The authors inferred the contribution of F486V and L452R mutations from the neutralization data on BA.4/5 compared to the Delta variant. They illustrated structure-function reasons for mAb failure towards BA.5/4 owing to modifications at residues 486 and 452. The scientists noted that the F486V and L452R mutations contributed significantly to BA.5/4 neutralization escape characteristic. Besides, the BA.5/4 had a stronger ACE2 affinity than previous BA.2 and BA.1 Omicron strains.
Overall, the study findings reported that the SARS-CoV-2 Omicron BA.5/4 variants were more resistant to neutralization than BA.2 and BA.1. Compared to BA.2 and BA.1, the SARS-CoV-2 Omicron BA.5/4 mutants show lower neutralization by serum from individuals vaccinated with three doses of COVID-19 Pfizer or AstraZeneca vaccines. BA.1 vaccine breakthrough infection sera samples also depicted a substantial decline in the BA.5/4 neutralization.
The team noted that compared to prior Omicron sublineages, several mAbs were either wiped out or highly reduced in their activity against BA.4/5. The Omicron lineage, notably BA.5/4, had reduced or escaped the effect of COVID-19 mAbs designed for clinical usage.
Furthermore, although there was no indication of increased COVID-19 severity, the data from the current study and prior investigations imply that a new wave of Omicron infection, fueled by BA.5/4, was probable, partially because of a breakthrough of naturally- and vaccine-acquired immunity.
- Tuekprakhon, A., Huo, J., Nutalai, R., Dijokaite-Guraliuc, A., Zhou, D., Ginn, H.M., Selvaraj, M., Liu, C., Mentzer, A.J., Supasa, P., Duyvesteyn, H.M.E., Das, R., Skelly, D., Ritter, T.G., Amini, A., Bibi, S., Adele, S., Johnson, S.A., Constantinides, B., Webster, H., Temperton, N., Klenerman, P., Barnes, E., Dunachie, S.J., Crook, D., Pollard, A.J, Lambe, T., Goulder, P., Paterson, N.G., Williams, M.A., Hall, D.R., OPTIC consortium, ISARIC4C consortium, Fry, E.E., Mongkolsapaya, J., Ren, J., Stuart, D.I., Screaton, G.R, Antibody escape of SARS-CoV-2 Omicron BA.4 and BA.5 from vaccine and BA.1 serum. Cell (2022), DOI: https://doi.org/10.1016/j.cell.2022.06.005, https://www.cell.com/cell/fulltext/S0092-8674(22)00710-3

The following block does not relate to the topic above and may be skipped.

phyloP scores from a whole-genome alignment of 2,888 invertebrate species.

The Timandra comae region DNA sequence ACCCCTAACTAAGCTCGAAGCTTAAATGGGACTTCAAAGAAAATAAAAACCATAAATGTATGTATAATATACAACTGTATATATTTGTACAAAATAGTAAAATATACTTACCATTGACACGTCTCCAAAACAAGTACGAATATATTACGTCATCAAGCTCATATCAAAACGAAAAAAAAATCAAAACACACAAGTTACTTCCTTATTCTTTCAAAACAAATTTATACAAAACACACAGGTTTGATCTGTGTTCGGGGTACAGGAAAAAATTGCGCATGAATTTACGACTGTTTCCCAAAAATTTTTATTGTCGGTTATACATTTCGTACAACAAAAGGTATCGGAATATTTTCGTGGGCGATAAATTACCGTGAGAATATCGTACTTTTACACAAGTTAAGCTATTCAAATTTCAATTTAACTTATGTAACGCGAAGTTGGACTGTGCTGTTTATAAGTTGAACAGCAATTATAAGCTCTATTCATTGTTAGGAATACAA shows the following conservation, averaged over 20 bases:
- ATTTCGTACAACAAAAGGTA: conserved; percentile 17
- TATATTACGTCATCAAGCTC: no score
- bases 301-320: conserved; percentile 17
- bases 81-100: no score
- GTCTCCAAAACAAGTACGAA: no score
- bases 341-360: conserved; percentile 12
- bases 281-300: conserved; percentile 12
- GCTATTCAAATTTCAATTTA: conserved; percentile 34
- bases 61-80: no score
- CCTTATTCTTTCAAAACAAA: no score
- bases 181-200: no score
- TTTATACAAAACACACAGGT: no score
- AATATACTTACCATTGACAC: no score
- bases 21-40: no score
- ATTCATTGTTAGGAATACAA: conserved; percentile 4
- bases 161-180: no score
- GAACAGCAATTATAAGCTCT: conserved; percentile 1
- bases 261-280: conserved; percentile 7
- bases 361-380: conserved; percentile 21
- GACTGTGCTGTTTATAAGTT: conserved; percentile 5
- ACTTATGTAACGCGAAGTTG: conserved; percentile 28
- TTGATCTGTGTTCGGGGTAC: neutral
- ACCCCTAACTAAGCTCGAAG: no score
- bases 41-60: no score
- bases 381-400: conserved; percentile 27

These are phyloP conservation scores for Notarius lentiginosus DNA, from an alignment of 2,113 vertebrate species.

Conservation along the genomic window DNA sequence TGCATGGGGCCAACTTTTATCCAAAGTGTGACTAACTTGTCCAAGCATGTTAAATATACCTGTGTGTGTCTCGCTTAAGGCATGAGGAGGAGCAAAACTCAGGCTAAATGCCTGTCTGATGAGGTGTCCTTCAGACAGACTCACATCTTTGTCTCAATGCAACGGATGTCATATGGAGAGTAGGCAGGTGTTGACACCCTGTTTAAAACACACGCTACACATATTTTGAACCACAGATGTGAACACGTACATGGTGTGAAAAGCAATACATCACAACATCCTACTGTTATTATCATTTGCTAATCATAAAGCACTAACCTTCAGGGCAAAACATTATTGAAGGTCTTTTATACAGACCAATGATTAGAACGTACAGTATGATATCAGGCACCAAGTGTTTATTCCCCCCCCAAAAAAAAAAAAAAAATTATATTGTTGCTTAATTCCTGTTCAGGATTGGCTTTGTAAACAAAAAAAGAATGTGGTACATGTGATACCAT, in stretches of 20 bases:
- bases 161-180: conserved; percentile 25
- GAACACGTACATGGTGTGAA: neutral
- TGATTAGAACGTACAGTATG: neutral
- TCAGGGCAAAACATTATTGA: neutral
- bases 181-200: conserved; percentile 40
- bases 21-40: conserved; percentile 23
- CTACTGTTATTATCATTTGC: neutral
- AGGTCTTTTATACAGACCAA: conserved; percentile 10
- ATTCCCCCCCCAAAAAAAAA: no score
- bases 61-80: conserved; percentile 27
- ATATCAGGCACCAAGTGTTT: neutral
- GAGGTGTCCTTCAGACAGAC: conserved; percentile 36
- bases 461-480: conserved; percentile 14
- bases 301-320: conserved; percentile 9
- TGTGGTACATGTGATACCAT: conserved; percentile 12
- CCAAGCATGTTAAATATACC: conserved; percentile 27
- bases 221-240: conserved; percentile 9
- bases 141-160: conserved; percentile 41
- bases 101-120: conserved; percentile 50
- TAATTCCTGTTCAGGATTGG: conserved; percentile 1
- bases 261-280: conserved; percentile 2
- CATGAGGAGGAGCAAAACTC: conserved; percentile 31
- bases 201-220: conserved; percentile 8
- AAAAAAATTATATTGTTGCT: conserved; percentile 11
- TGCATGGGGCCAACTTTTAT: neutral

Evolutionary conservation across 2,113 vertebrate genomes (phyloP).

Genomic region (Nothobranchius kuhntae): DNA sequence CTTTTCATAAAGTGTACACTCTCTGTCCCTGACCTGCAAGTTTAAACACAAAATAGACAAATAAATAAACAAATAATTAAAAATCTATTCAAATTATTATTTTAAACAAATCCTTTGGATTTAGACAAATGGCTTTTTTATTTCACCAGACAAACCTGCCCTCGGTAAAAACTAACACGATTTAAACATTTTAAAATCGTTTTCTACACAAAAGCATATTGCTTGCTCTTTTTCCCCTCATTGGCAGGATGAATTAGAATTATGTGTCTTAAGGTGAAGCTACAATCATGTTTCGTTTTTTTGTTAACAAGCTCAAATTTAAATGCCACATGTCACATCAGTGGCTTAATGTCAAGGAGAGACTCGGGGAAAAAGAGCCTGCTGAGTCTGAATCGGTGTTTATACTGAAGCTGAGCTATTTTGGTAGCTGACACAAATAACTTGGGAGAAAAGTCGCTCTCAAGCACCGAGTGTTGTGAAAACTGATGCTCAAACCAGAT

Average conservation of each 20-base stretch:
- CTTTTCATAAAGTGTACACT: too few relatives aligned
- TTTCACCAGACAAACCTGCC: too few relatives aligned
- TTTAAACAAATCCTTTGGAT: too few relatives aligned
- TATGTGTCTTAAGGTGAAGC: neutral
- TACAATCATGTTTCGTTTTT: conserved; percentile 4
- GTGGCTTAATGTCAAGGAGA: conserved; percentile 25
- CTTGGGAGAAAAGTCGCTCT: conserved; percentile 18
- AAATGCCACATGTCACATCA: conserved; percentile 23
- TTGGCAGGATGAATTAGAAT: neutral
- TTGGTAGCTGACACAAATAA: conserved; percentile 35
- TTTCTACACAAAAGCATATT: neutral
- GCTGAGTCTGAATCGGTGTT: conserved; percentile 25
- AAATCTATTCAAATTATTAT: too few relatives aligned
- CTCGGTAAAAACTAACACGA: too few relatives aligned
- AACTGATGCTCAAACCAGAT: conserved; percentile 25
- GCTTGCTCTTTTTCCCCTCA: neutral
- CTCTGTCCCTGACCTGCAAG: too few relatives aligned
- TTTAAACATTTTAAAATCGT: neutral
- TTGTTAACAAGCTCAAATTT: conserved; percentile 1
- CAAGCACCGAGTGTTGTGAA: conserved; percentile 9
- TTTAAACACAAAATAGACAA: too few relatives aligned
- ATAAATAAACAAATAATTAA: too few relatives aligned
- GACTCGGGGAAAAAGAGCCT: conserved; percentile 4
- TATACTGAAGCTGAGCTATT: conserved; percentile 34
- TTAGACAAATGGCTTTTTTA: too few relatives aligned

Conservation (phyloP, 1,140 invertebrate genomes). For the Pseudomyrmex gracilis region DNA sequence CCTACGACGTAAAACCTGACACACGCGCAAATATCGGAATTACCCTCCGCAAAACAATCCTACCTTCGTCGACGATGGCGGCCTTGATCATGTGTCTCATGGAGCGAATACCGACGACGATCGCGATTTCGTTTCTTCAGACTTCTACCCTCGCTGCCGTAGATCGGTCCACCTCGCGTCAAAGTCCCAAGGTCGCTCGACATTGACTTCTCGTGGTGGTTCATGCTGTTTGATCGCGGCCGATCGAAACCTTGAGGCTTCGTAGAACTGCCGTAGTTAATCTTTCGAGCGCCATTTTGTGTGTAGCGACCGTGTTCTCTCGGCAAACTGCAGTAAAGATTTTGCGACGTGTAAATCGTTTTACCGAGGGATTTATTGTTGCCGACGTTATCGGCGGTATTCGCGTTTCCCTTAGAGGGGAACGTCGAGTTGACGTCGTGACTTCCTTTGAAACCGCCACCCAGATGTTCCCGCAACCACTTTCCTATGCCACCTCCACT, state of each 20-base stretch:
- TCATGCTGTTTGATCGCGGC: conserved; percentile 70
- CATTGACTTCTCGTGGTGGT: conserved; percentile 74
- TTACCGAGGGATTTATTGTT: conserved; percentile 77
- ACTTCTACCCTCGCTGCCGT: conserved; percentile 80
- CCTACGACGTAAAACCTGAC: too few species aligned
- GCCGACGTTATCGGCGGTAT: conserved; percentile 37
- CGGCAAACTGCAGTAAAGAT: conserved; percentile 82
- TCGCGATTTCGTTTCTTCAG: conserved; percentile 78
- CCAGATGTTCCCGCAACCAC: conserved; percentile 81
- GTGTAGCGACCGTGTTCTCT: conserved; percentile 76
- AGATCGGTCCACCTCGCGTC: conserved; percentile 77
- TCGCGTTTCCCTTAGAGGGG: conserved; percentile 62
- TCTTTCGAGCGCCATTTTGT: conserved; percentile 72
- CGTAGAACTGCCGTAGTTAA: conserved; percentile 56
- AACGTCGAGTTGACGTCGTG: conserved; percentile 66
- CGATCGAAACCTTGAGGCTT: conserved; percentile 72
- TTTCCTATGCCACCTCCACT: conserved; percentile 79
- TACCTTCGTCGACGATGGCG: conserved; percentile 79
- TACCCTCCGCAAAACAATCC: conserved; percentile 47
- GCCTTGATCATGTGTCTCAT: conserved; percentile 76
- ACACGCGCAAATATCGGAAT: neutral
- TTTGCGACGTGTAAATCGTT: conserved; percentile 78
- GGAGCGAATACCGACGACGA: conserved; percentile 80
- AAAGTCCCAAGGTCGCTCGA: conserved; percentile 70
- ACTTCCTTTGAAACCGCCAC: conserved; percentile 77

Posted in: Medical Science News | Medical Research News | Disease/Infection News
Tags: ACE2, Angiotensin, Angiotensin-Converting Enzyme 2, Antibodies, Antibody, Cell, Coronavirus, Coronavirus Disease COVID-19, covid-19, Efficacy, Enzyme, immunity, Monoclonal Antibody, Omicron, Pandemic, Protein, Receptor, Respiratory, SARS, SARS-CoV-2, Severe Acute Respiratory, Severe Acute Respiratory Syndrome, Syndrome, Vaccine
Shanet Susan Alex
Shanet Susan Alex, a medical writer, based in Kerala, India, is a Doctor of Pharmacy graduate from Kerala University of Health Sciences. Her academic background is in clinical pharmacy and research, and she is passionate about medical writing. Shanet has published papers in the International Journal of Medical Science and Current Research (IJMSCR), the International Journal of Pharmacy (IJP), and the International Journal of Medical Science and Applied Research (IJMSAR). Apart from work, she enjoys listening to music and watching movies.
Source: Read Full Article